In the last chapter, we discussed the problem of the thought-life. Now we are going to consider the Christian life in relation to psychological problems. This is the problem of man’s separation from himself, and in relationship to himself in the world of thought. Now as God is a person who thinks, acts, and feels, so I am a person who thinks, acts, and feels. But ‘I’, a person, am a unit. I can think of my parts in various ways: as body and spirit, or as my physical part and my spiritual part. I can quite correctly think of a division of myself of intellect, will, and emotions and it is right that I should thinks so, because these things are open to observation. But we miss the biblical concept if we miss its emphasis that man is not just the parts, but he is a unit. Our thinking should start there. There is a ‘you’ who is neither just a collection of isolated parts, nor yet just a flow of consciousness. Anything that hurts that unity is destructive of the very basic thing that man is and what man needs to be.
Once I begin to understand and feel this, I begin to see something far, far beyond our usual restriction of the concept of sin merely to a forensic element. The forensic element is there very strongly, because God is holy, and must declare me guilty, but sin is not just a legal matter. It is something more.
The truth is not just an abstract truth; there is a truth of what I am. Now we could think of two basic areas in considering the question of man. The first is Being, or the question of his existence. This is the dilemma of all men, regardless of what their philosophy is. It is the basic thing which no man can escape, that he does exist. Endless problems are thrown up to the non-Christian man as to the question of his existence, of his being. No matter who he is, no matter what his philosophy is, he exists and there he is. He cannot ever escape this dilemma, even by dying, because in dying he may think that he can cease to be. But even in his own thought forms, dying does not erase the fact hat he has been. So we think first of all of the problem of Being.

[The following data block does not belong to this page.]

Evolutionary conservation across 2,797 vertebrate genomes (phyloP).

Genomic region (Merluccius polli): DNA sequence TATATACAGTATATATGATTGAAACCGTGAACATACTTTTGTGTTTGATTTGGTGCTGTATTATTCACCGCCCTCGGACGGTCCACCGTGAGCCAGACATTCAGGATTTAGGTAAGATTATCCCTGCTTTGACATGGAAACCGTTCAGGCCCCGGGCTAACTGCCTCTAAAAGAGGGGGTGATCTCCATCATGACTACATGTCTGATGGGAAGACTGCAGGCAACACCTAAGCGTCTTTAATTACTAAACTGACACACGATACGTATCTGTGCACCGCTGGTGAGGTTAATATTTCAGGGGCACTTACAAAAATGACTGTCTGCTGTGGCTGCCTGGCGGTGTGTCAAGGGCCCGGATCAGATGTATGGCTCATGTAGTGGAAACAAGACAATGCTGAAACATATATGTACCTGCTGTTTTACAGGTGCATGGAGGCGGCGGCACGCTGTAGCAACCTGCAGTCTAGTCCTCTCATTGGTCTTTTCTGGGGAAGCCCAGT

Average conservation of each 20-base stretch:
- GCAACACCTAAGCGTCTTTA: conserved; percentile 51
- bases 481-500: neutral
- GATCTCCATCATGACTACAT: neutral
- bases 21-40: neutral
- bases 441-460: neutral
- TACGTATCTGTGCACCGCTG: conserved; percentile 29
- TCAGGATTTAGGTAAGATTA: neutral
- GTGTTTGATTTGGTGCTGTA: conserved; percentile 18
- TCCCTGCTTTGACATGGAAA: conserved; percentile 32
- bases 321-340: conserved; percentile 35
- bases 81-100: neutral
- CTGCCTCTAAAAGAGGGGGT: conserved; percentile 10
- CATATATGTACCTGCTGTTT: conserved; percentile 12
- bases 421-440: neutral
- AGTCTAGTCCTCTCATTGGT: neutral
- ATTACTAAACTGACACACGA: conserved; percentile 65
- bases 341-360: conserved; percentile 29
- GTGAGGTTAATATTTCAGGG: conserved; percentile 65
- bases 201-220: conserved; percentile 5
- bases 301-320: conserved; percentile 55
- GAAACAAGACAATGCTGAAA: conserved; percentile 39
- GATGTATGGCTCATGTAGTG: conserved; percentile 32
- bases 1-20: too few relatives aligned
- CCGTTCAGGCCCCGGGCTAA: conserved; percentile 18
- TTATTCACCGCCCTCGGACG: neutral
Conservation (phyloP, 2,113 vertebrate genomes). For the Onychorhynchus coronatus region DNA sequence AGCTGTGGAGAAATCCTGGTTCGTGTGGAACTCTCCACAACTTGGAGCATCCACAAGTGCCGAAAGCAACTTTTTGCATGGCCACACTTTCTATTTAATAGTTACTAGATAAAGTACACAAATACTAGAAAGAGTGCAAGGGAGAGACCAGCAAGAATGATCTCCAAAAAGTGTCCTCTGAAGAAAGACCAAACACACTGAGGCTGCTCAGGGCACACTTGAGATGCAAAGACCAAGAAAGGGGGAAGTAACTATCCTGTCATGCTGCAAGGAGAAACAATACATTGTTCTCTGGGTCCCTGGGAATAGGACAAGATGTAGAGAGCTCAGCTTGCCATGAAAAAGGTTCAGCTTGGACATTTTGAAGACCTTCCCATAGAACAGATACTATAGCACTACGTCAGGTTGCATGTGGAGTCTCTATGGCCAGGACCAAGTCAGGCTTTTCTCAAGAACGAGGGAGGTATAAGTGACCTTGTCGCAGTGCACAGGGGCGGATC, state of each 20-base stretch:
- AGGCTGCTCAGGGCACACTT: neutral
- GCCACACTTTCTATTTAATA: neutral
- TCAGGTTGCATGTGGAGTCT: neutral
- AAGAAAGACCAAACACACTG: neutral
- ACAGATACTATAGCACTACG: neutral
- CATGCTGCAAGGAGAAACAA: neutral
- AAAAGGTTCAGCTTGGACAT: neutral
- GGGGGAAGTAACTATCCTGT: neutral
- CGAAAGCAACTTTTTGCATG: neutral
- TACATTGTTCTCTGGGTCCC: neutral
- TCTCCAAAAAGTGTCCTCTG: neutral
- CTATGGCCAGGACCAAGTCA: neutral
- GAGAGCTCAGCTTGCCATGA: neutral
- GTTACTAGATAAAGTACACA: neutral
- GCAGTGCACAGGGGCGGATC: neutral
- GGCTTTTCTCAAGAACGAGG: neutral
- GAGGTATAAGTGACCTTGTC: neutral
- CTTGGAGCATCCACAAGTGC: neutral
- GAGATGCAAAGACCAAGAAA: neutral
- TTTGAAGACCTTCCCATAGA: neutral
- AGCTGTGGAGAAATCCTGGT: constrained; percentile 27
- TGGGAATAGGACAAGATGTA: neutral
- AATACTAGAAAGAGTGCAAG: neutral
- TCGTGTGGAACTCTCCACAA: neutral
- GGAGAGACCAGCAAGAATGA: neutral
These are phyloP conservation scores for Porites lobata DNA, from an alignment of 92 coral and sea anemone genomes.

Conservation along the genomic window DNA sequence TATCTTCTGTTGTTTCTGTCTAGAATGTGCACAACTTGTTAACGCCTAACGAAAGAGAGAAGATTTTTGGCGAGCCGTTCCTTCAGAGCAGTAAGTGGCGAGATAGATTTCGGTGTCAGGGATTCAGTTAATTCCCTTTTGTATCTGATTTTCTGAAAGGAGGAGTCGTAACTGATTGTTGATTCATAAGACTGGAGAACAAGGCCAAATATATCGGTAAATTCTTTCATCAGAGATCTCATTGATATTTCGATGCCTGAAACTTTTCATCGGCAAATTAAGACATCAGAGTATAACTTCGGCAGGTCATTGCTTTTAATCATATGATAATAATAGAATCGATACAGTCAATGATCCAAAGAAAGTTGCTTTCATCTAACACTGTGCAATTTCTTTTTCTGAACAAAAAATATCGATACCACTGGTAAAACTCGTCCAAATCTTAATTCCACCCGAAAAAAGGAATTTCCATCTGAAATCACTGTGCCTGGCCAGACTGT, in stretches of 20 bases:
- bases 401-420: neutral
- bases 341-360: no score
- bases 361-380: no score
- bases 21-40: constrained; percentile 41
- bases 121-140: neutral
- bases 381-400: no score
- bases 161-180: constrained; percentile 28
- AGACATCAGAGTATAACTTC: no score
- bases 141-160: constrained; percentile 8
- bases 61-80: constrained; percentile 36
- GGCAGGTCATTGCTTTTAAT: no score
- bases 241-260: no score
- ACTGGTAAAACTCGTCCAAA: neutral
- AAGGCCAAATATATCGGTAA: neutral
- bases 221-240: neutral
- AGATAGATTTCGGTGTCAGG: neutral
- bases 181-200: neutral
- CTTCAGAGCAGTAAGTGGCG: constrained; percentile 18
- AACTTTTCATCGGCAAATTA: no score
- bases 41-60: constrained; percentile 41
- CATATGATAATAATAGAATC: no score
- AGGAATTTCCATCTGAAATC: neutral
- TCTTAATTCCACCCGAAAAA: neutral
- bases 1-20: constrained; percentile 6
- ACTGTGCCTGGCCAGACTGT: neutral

The second area relates to what man is in the circle of his existence. In other words, I am, but what am I in comparison with what God is? I exist, and God exists: what is the difference between the circle of my existence and the circle of his existence? And on the other side, what is the difference between my existence and the existence of the animals, plants, and unconscious materials? Because they also exist. So now we have bare existence, and then differentiations of myself from God on one side and the animals, plants, and machines on the other side. (tomorrow we continue with ‘being’)
Thoughts developed or used directly from the work of Schaeffer, Francis. True Spirituality . Tyndale House Publishers, Inc